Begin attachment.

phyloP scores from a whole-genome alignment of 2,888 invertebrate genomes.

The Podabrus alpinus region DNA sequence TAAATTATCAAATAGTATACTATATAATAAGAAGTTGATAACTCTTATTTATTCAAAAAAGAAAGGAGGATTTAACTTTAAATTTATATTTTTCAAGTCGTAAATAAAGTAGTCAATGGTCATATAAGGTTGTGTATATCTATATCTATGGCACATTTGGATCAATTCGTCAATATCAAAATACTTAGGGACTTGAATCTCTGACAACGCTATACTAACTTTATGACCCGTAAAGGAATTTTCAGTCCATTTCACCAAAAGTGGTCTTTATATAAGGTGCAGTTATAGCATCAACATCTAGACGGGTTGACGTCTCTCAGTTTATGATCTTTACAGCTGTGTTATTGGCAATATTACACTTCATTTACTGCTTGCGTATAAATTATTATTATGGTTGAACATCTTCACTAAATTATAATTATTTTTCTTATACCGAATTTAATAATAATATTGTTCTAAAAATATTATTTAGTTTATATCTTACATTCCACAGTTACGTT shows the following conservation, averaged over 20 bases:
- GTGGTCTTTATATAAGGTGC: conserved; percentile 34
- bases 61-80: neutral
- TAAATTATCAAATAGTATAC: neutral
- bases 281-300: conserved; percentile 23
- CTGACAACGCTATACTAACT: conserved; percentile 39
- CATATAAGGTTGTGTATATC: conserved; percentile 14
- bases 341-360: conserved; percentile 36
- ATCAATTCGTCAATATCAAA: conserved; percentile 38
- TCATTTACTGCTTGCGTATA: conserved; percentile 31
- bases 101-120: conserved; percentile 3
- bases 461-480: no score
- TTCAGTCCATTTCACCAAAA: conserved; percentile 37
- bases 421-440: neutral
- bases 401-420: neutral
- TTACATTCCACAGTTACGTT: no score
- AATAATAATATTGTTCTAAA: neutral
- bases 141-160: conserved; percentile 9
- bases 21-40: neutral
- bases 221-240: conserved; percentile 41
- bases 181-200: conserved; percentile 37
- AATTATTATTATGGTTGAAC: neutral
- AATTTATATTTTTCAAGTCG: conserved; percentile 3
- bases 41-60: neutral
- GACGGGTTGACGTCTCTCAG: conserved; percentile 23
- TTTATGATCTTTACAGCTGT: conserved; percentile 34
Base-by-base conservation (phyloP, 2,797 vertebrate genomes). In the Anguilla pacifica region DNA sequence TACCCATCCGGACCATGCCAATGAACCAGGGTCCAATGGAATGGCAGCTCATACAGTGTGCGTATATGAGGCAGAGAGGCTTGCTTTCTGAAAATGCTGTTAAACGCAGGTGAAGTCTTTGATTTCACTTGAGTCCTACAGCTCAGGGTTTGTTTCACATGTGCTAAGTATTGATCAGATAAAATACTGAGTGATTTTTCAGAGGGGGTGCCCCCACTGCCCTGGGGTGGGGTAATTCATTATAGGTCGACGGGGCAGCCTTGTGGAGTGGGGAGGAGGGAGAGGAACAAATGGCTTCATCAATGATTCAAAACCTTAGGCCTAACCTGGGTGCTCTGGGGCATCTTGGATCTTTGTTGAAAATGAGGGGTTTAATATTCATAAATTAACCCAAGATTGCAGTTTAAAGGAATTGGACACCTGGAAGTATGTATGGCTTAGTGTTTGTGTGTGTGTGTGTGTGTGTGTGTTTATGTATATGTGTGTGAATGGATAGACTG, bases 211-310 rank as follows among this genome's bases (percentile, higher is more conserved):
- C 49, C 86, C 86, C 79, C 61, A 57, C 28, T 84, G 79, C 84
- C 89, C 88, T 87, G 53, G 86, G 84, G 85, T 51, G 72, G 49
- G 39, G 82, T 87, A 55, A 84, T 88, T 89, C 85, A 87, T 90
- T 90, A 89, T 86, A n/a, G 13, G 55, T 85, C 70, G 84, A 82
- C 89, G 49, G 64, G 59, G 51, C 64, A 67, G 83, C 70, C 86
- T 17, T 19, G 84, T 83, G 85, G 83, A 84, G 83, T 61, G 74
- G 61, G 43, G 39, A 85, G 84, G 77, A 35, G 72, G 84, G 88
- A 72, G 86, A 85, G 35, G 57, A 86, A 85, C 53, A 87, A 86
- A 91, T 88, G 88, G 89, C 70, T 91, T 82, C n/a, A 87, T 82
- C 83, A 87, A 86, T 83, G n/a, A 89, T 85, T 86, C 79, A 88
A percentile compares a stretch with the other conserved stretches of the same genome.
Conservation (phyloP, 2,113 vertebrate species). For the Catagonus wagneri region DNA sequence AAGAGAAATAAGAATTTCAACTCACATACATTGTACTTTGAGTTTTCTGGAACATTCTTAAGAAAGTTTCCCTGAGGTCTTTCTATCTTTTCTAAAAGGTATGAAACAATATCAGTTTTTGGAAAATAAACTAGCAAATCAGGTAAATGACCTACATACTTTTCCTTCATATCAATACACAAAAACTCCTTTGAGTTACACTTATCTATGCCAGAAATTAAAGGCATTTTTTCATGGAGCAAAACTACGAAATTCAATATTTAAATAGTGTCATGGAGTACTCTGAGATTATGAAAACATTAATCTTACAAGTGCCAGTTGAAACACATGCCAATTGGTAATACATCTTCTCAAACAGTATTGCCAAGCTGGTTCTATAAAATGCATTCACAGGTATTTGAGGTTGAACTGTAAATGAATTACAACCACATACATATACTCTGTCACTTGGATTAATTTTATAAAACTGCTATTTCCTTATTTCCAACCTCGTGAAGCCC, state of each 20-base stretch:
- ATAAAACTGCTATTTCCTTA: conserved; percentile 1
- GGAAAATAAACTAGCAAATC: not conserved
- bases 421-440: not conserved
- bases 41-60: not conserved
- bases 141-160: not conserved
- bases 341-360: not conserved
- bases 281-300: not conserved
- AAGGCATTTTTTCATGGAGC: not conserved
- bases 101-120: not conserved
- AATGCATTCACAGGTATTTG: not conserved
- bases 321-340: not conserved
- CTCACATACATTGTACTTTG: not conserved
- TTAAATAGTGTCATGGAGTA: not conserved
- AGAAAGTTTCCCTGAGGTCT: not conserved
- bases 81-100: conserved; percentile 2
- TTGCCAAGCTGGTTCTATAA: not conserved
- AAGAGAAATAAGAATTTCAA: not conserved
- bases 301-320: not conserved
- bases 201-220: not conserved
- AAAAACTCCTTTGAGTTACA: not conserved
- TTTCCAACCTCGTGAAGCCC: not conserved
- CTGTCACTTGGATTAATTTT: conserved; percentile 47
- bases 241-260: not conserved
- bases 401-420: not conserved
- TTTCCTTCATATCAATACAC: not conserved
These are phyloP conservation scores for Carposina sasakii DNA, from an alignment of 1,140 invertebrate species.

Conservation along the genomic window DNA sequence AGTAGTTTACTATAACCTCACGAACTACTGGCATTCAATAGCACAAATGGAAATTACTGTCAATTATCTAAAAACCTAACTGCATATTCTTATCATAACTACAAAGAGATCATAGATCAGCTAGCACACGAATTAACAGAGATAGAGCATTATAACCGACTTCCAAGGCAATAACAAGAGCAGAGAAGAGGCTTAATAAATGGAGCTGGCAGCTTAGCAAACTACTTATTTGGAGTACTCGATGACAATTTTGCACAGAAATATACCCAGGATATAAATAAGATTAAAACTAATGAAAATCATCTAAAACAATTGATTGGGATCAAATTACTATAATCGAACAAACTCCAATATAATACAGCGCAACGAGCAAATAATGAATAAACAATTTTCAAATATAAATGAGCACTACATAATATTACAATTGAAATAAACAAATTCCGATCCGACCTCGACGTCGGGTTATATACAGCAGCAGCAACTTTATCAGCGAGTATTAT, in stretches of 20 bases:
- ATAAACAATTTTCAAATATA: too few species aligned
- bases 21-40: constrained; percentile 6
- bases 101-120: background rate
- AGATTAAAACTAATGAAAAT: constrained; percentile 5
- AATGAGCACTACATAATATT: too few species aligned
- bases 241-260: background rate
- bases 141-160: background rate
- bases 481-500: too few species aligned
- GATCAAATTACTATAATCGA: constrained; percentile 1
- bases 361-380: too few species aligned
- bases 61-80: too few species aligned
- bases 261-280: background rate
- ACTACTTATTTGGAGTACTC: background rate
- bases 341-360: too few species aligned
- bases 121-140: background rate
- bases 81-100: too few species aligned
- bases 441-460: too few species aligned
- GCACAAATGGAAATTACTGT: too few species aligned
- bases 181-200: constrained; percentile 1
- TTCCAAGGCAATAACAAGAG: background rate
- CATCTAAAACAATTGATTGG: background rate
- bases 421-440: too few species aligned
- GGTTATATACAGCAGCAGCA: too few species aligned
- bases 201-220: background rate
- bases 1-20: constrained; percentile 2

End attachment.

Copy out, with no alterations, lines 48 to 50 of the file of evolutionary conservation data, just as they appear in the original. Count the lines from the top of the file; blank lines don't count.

- AAGGCATTTTTTCATGGAGC: not conserved
- bases 101-120: not conserved
- AATGCATTCACAGGTATTTG: not conserved